Hemophagocytic syndromes (HPS), including hemophagocytic lymphohistiocytosis (HLH), are life-threatening conditions caused by pathological overactivation of the immune system resulting in hypercytokinemia and multiorgan failure.1 HLH is difficult to diagnose, as it can mimic sepsis, liver failure, autoimmune disease, malignancy, and other inflammatory/immune-activating conditions.2 The HLH-2004 criteria were developed for pediatric HLH but are commonly used to diagnose adult HLH as well.3 These criteria are composed of 6 easily measured clinical and laboratory parameters (fever, splenomegaly, cytopenias, hyperferritinemia, hypertriglyceridemia/hypofibrinogenemia, and hemophagocytosis), as well as 3 more specialized tests (genetic testing, NK cell function, and serum soluble interleukin-2 [sIL-2r]). The 6 easily measured criteria are each sensitive for pathologic immune activation in adults, but very nonspecific in and of themselves. For example, extreme hyperferritinemia has traditionally been thought to be quite specific for HLH,4 but recent studies have shown that ferritin levels of 3000 µg/L or higher,5 and even of 50 000 µg/L or higher,6 are not predictive for adult HLH. The most common conditions associated with extreme hyperferritinemia in these studies included liver disease, renal failure, and transfusional iron overload, whereas HPS/HLH made up only 7% (6/83)5 and 20% (22/111)6 of the respective cohorts. Taken as a whole, the HLH-2004 criteria are thought to be specific for HLH in children. However, in adults, the 3 specialized tests (gene mutations, NK cell function, and sIL-2r) are rarely performed.7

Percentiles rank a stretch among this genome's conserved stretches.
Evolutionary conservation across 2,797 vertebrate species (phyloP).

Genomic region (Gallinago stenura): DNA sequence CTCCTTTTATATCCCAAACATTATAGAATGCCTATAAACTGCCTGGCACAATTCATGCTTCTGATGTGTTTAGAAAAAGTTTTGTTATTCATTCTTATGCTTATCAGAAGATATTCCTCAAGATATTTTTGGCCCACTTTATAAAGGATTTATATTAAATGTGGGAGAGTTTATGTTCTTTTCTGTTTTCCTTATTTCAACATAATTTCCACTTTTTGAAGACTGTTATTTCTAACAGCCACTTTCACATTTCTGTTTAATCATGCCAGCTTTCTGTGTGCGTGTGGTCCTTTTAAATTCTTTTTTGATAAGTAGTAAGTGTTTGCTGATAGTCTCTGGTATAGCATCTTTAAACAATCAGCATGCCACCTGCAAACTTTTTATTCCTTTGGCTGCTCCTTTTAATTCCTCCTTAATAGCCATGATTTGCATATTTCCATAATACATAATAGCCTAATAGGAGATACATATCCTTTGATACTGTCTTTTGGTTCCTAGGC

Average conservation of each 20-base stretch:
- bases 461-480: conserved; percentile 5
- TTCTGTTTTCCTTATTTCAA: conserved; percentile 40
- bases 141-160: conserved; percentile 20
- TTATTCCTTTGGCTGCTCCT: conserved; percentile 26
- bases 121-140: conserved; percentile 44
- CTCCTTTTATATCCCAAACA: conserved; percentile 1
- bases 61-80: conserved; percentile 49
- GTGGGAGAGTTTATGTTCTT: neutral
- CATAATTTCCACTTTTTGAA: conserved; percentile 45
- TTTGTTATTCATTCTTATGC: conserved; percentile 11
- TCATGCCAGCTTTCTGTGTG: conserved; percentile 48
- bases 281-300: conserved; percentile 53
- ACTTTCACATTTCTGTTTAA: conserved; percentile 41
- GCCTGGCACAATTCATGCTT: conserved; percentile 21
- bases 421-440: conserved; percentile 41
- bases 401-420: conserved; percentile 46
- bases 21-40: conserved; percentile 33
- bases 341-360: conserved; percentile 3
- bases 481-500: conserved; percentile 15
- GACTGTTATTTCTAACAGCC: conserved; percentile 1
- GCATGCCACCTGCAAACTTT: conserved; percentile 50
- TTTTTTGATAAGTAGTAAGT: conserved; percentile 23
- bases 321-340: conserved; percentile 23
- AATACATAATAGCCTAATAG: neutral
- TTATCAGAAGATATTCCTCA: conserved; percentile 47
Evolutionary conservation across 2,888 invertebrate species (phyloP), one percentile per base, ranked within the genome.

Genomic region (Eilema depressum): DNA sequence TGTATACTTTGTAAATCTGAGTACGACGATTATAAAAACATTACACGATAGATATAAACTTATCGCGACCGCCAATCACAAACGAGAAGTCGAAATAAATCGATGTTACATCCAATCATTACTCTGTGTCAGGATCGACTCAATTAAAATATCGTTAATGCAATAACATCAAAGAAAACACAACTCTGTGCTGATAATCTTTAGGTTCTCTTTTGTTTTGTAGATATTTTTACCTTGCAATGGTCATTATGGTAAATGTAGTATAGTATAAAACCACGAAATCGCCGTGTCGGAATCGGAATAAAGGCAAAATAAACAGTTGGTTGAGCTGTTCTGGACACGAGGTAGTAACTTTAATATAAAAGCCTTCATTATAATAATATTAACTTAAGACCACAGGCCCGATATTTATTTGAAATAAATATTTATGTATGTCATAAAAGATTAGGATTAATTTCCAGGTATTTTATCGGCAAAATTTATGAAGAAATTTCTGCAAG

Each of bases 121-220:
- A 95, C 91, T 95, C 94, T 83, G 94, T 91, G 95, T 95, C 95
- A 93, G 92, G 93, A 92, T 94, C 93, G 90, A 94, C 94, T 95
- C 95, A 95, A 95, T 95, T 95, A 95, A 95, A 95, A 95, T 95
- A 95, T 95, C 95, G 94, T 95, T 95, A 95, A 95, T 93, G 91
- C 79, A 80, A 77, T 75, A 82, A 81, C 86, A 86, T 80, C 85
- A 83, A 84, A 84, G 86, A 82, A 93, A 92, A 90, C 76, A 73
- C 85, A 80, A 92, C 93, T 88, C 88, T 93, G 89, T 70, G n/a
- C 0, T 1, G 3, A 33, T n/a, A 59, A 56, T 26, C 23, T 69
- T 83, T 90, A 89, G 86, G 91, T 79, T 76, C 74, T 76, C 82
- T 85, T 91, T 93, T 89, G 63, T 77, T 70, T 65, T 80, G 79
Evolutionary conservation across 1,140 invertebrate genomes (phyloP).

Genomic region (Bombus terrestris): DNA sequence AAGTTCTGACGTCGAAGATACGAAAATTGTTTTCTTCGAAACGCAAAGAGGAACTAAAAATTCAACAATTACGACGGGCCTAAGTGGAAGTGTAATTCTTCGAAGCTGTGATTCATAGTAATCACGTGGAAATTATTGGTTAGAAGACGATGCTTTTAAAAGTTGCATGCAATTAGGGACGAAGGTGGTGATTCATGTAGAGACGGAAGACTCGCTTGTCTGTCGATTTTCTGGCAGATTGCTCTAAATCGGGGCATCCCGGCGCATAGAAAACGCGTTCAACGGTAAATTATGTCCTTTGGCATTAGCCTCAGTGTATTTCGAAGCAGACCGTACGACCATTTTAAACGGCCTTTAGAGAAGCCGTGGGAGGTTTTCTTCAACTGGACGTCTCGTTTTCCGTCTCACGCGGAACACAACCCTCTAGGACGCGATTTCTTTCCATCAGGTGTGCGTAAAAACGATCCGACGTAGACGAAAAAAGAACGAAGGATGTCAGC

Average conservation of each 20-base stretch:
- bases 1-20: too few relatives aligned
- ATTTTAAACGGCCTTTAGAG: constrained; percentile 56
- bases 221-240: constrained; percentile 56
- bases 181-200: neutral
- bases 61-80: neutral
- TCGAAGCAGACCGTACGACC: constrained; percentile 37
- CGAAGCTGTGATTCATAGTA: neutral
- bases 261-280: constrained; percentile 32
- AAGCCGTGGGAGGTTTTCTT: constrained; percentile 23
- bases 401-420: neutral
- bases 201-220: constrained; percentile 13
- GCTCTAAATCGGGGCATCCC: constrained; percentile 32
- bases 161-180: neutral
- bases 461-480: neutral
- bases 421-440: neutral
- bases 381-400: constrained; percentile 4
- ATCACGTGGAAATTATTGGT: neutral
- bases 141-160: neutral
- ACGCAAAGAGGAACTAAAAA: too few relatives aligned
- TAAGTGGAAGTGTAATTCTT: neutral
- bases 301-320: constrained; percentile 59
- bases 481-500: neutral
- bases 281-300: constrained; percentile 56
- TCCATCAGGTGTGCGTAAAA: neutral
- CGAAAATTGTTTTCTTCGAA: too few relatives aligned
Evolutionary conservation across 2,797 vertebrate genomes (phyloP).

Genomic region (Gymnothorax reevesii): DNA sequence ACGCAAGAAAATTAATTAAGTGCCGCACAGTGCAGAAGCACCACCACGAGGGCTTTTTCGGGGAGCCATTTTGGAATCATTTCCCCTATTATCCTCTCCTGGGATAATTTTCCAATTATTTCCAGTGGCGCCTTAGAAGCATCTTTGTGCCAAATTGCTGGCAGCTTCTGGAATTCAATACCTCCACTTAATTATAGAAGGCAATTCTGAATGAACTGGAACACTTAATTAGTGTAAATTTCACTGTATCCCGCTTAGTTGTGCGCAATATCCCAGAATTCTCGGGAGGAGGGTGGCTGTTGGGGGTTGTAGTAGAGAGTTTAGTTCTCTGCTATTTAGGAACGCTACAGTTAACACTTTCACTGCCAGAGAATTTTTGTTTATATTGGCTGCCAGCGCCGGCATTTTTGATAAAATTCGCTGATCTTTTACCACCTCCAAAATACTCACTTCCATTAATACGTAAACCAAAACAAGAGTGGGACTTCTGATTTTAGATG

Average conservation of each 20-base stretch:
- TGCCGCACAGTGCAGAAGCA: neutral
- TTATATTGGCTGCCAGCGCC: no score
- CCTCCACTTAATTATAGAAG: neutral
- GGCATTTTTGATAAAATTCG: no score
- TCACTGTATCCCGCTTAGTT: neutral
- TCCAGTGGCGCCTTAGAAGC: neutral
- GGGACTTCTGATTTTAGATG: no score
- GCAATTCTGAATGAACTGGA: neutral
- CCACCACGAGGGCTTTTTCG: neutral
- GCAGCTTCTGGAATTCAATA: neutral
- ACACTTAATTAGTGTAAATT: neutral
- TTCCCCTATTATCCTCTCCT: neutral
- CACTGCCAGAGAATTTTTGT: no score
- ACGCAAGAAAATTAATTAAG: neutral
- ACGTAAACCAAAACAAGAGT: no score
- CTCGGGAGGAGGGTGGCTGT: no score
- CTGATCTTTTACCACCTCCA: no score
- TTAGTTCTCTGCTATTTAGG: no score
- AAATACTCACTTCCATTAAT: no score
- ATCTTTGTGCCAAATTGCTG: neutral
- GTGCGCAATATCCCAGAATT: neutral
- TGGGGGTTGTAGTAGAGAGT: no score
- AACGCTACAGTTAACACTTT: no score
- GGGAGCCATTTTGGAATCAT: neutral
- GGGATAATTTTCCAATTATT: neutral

Among these 3 tests, sIL-2r is the most easily implemented in most adult centers. Primary HLH is highly penetrant at a young age, so genetic testing in adults is relatively low yield, very costly, and rarely alters management. NK cell function may be decreased in both primary and secondary HLH, but testing for it requires radioactive reagents and/or specialized flow cytometry techniques that are difficult to implement outside of specialized reference centers.8 In contrast, serum sIL-2r level, also known as soluble CD25 (sCD25), is a test based on a simple, low-cost, commercially available assay, and can be performed on a frozen specimen. The interleukin-2 receptor is a heterotrimeric transmembrane protein that is upregulated on activated T cells, and high sIL-2r levels are found in hemophagocytic syndromes, lymphoma, autoimmune lymphoproliferative syndrome, and other conditions associated with T-cell activation.9 Although HLH is frequently referred to as “cytokine storm,” sIL-2r is in fact the only cytokine or cytokine receptor included in diagnostic criteria for HPS/HLH, and is elevated in all forms on HLH, whether primary or secondary.10 However, there are no published data on its performance characteristics in adults and very limited data in children. In a recent systematic scoping review examining the use of sIL-2r in HLH, sensitivity ranged from 88% to 93% in children.10 Specificity of 100% has been cited in prominent reviews,8,11 but is based on 1 pediatric dataset of 152 children younger than 8 years, on which the HLH-2004 sIL-2r criterion of sIL-2r 2400 U/mL or higher is based. However, specificity is likely overestimated, as this original data set did not include subjects with conditions such as lymphoma or autoimmune lymphoproliferative syndrome.10 Higher levels of sIL-2r in the range of more than 10 000 U/mL have been correlated with poor clinical outcomes in HLH, and numerous reviews and commentaries have reported that sIL-2r levels correlate with disease activity, but primary data, particularly in adults, are lacking. We therefore conducted a retrospective study to examine the diagnostic and prognostic value of sIL-2r in adult HLH.